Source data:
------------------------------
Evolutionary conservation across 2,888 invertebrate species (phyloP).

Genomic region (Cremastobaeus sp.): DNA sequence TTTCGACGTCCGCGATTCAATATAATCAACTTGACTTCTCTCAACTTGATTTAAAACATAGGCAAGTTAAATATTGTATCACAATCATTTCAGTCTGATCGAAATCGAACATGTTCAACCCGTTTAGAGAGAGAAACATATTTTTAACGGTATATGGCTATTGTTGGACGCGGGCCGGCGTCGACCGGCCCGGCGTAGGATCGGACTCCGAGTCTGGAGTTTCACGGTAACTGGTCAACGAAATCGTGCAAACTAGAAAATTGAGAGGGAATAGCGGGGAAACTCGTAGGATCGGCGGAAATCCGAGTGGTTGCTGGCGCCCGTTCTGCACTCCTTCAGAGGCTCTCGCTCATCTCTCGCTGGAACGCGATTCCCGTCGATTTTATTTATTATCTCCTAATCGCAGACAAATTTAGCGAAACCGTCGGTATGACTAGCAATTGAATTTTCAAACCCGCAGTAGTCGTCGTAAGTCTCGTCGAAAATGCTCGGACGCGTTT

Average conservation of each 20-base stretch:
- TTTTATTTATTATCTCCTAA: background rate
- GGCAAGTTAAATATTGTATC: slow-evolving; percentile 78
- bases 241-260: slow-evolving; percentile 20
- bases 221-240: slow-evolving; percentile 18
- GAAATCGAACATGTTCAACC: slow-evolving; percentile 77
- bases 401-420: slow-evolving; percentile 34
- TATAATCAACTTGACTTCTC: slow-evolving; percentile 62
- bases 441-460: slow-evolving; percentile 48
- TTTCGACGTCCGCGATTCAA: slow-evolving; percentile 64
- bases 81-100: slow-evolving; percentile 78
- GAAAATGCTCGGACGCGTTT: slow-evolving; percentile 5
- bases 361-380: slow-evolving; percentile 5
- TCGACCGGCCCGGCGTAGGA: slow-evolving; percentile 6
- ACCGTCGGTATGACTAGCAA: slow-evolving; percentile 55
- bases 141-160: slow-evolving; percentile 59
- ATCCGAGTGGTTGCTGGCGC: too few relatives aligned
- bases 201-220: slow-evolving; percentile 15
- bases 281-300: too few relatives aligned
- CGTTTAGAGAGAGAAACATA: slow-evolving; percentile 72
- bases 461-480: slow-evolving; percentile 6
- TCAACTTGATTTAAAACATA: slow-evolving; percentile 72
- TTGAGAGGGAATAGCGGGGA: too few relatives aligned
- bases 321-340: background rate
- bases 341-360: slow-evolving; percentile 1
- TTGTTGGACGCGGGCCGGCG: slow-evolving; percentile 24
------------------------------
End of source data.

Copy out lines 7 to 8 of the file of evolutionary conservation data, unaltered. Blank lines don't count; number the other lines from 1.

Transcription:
- bases 221-240: slow-evolving; percentile 18
- GAAATCGAACATGTTCAACC: slow-evolving; percentile 77